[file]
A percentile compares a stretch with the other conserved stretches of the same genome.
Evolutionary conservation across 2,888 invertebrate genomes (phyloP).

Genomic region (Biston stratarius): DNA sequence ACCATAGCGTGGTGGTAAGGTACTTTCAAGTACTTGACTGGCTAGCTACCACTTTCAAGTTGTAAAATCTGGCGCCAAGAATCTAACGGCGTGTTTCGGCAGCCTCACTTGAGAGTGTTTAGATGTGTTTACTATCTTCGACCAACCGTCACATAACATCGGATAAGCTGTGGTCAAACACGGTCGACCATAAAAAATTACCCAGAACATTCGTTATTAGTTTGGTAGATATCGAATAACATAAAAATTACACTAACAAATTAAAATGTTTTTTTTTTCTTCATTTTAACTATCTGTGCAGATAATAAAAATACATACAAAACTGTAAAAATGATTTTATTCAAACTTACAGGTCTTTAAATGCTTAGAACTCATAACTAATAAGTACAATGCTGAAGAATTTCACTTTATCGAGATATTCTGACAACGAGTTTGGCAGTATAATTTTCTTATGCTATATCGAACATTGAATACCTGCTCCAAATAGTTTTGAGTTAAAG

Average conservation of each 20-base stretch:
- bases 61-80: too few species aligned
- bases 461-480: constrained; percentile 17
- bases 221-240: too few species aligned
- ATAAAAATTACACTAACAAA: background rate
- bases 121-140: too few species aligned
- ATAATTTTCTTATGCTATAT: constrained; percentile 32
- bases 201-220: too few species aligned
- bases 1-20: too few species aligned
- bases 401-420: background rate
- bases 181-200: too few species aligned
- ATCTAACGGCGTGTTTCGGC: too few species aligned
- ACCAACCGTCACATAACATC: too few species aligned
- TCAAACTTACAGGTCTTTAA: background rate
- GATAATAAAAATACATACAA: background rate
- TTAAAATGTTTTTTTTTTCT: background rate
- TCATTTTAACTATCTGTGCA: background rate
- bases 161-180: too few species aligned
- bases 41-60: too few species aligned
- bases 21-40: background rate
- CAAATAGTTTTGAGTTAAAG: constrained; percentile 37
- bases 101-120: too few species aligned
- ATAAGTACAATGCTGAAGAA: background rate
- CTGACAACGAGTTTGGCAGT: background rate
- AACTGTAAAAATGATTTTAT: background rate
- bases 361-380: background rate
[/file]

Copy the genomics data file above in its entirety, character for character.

A percentile compares a stretch with the other conserved stretches of the same genome.
Evolutionary conservation across 2,888 invertebrate genomes (phyloP).

Genomic region (Biston stratarius): DNA sequence ACCATAGCGTGGTGGTAAGGTACTTTCAAGTACTTGACTGGCTAGCTACCACTTTCAAGTTGTAAAATCTGGCGCCAAGAATCTAACGGCGTGTTTCGGCAGCCTCACTTGAGAGTGTTTAGATGTGTTTACTATCTTCGACCAACCGTCACATAACATCGGATAAGCTGTGGTCAAACACGGTCGACCATAAAAAATTACCCAGAACATTCGTTATTAGTTTGGTAGATATCGAATAACATAAAAATTACACTAACAAATTAAAATGTTTTTTTTTTCTTCATTTTAACTATCTGTGCAGATAATAAAAATACATACAAAACTGTAAAAATGATTTTATTCAAACTTACAGGTCTTTAAATGCTTAGAACTCATAACTAATAAGTACAATGCTGAAGAATTTCACTTTATCGAGATATTCTGACAACGAGTTTGGCAGTATAATTTTCTTATGCTATATCGAACATTGAATACCTGCTCCAAATAGTTTTGAGTTAAAG

Average conservation of each 20-base stretch:
- bases 61-80: too few species aligned
- bases 461-480: constrained; percentile 17
- bases 221-240: too few species aligned
- ATAAAAATTACACTAACAAA: background rate
- bases 121-140: too few species aligned
- ATAATTTTCTTATGCTATAT: constrained; percentile 32
- bases 201-220: too few species aligned
- bases 1-20: too few species aligned
- bases 401-420: background rate
- bases 181-200: too few species aligned
- ATCTAACGGCGTGTTTCGGC: too few species aligned
- ACCAACCGTCACATAACATC: too few species aligned
- TCAAACTTACAGGTCTTTAA: background rate
- GATAATAAAAATACATACAA: background rate
- TTAAAATGTTTTTTTTTTCT: background rate
- TCATTTTAACTATCTGTGCA: background rate
- bases 161-180: too few species aligned
- bases 41-60: too few species aligned
- bases 21-40: background rate
- CAAATAGTTTTGAGTTAAAG: constrained; percentile 37
- bases 101-120: too few species aligned
- ATAAGTACAATGCTGAAGAA: background rate
- CTGACAACGAGTTTGGCAGT: background rate
- AACTGTAAAAATGATTTTAT: background rate
- bases 361-380: background rate